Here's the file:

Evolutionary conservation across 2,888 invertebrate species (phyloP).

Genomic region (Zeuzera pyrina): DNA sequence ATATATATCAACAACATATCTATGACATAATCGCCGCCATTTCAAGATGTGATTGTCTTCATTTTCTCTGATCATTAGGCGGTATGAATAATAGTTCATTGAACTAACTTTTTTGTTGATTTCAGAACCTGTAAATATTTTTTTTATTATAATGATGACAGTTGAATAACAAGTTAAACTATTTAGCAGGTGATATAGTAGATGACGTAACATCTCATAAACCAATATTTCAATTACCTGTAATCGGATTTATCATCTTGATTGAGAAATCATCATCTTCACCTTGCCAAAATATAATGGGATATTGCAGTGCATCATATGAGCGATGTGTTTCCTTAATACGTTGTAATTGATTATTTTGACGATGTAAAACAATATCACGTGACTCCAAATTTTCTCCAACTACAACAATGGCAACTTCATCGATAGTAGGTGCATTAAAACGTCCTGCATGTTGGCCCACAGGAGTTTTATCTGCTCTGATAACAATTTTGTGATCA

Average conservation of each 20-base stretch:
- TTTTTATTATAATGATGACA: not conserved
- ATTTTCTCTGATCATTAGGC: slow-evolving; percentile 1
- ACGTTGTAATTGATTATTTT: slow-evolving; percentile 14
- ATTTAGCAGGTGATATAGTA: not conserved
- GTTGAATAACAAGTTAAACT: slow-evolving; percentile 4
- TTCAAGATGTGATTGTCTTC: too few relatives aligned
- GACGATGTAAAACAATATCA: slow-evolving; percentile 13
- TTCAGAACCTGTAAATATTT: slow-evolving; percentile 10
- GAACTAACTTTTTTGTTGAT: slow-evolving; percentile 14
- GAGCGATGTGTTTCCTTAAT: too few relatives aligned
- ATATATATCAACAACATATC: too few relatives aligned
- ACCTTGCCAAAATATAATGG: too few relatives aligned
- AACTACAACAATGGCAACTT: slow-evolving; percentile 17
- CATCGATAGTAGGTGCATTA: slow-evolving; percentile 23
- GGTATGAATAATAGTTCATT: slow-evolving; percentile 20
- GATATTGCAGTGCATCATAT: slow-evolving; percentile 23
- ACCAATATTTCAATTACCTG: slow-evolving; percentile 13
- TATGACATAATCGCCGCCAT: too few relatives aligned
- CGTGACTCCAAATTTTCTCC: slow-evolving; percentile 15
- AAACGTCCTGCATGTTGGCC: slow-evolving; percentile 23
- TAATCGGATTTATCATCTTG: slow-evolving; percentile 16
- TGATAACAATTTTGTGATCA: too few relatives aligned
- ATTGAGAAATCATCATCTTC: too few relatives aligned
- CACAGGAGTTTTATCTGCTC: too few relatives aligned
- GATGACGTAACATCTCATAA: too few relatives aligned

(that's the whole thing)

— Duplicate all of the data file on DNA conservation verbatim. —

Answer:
Evolutionary conservation across 2,888 invertebrate species (phyloP).

Genomic region (Zeuzera pyrina): DNA sequence ATATATATCAACAACATATCTATGACATAATCGCCGCCATTTCAAGATGTGATTGTCTTCATTTTCTCTGATCATTAGGCGGTATGAATAATAGTTCATTGAACTAACTTTTTTGTTGATTTCAGAACCTGTAAATATTTTTTTTATTATAATGATGACAGTTGAATAACAAGTTAAACTATTTAGCAGGTGATATAGTAGATGACGTAACATCTCATAAACCAATATTTCAATTACCTGTAATCGGATTTATCATCTTGATTGAGAAATCATCATCTTCACCTTGCCAAAATATAATGGGATATTGCAGTGCATCATATGAGCGATGTGTTTCCTTAATACGTTGTAATTGATTATTTTGACGATGTAAAACAATATCACGTGACTCCAAATTTTCTCCAACTACAACAATGGCAACTTCATCGATAGTAGGTGCATTAAAACGTCCTGCATGTTGGCCCACAGGAGTTTTATCTGCTCTGATAACAATTTTGTGATCA

Average conservation of each 20-base stretch:
- TTTTTATTATAATGATGACA: not conserved
- ATTTTCTCTGATCATTAGGC: slow-evolving; percentile 1
- ACGTTGTAATTGATTATTTT: slow-evolving; percentile 14
- ATTTAGCAGGTGATATAGTA: not conserved
- GTTGAATAACAAGTTAAACT: slow-evolving; percentile 4
- TTCAAGATGTGATTGTCTTC: too few relatives aligned
- GACGATGTAAAACAATATCA: slow-evolving; percentile 13
- TTCAGAACCTGTAAATATTT: slow-evolving; percentile 10
- GAACTAACTTTTTTGTTGAT: slow-evolving; percentile 14
- GAGCGATGTGTTTCCTTAAT: too few relatives aligned
- ATATATATCAACAACATATC: too few relatives aligned
- ACCTTGCCAAAATATAATGG: too few relatives aligned
- AACTACAACAATGGCAACTT: slow-evolving; percentile 17
- CATCGATAGTAGGTGCATTA: slow-evolving; percentile 23
- GGTATGAATAATAGTTCATT: slow-evolving; percentile 20
- GATATTGCAGTGCATCATAT: slow-evolving; percentile 23
- ACCAATATTTCAATTACCTG: slow-evolving; percentile 13
- TATGACATAATCGCCGCCAT: too few relatives aligned
- CGTGACTCCAAATTTTCTCC: slow-evolving; percentile 15
- AAACGTCCTGCATGTTGGCC: slow-evolving; percentile 23
- TAATCGGATTTATCATCTTG: slow-evolving; percentile 16
- TGATAACAATTTTGTGATCA: too few relatives aligned
- ATTGAGAAATCATCATCTTC: too few relatives aligned
- CACAGGAGTTTTATCTGCTC: too few relatives aligned
- GATGACGTAACATCTCATAA: too few relatives aligned